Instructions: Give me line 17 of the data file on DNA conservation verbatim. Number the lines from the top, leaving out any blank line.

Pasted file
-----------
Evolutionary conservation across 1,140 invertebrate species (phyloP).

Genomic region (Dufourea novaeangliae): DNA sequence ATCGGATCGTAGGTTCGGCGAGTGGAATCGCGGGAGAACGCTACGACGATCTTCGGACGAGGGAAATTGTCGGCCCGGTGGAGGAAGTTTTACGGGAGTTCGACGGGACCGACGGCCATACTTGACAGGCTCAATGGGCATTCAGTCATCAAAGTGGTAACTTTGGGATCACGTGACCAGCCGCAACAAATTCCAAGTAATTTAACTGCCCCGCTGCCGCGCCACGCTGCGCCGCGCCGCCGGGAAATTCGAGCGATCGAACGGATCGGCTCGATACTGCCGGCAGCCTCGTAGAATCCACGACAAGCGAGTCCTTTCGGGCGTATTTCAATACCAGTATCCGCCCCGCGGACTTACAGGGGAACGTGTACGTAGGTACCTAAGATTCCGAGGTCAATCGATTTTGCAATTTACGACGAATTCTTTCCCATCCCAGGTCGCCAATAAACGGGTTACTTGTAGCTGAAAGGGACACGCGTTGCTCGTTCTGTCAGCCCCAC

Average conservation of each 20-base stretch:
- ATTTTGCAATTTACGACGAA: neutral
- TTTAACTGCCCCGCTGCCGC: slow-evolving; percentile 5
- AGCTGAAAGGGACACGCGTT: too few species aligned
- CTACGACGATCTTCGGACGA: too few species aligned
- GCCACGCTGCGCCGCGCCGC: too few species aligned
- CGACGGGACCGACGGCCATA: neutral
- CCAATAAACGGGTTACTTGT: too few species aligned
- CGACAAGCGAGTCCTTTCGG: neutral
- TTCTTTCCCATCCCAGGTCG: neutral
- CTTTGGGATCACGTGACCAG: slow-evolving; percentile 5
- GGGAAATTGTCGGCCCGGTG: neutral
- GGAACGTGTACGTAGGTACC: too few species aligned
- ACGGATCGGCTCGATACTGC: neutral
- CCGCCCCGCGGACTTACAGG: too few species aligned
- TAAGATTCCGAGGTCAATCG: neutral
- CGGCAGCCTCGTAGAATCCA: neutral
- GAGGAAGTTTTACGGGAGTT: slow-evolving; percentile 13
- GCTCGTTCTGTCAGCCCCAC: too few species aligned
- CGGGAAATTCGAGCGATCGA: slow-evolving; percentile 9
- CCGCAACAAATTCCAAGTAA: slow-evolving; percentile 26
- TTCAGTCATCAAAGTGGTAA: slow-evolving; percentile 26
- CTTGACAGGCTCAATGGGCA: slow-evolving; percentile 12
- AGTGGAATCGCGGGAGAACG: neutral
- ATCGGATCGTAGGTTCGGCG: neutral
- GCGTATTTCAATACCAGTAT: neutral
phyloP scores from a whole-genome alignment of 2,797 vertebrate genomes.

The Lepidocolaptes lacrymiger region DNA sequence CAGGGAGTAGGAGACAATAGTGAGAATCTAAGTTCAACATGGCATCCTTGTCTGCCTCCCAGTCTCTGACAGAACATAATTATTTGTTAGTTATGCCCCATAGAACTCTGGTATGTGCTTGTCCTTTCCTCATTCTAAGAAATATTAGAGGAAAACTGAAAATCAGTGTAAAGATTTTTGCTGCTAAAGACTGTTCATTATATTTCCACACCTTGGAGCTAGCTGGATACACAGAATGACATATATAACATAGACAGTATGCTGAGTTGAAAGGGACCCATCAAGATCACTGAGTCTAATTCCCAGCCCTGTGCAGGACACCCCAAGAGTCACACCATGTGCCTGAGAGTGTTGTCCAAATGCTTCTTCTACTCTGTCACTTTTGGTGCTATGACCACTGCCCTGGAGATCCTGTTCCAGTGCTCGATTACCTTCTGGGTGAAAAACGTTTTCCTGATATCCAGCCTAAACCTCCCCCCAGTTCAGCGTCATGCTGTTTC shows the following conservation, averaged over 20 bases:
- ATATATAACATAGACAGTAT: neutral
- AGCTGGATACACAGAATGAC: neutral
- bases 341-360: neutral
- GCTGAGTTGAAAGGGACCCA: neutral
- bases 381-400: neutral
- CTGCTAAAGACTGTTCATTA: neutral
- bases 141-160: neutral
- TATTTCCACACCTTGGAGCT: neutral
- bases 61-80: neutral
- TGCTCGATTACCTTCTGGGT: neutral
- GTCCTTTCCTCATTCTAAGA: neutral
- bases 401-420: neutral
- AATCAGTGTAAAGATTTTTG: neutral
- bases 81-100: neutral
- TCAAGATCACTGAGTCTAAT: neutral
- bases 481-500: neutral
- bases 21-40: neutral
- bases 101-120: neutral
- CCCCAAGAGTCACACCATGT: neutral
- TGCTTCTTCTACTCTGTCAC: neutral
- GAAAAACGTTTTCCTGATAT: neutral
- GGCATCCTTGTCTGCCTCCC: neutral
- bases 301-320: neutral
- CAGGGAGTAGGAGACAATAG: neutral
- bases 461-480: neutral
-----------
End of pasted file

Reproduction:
- CCGCCCCGCGGACTTACAGG: too few species aligned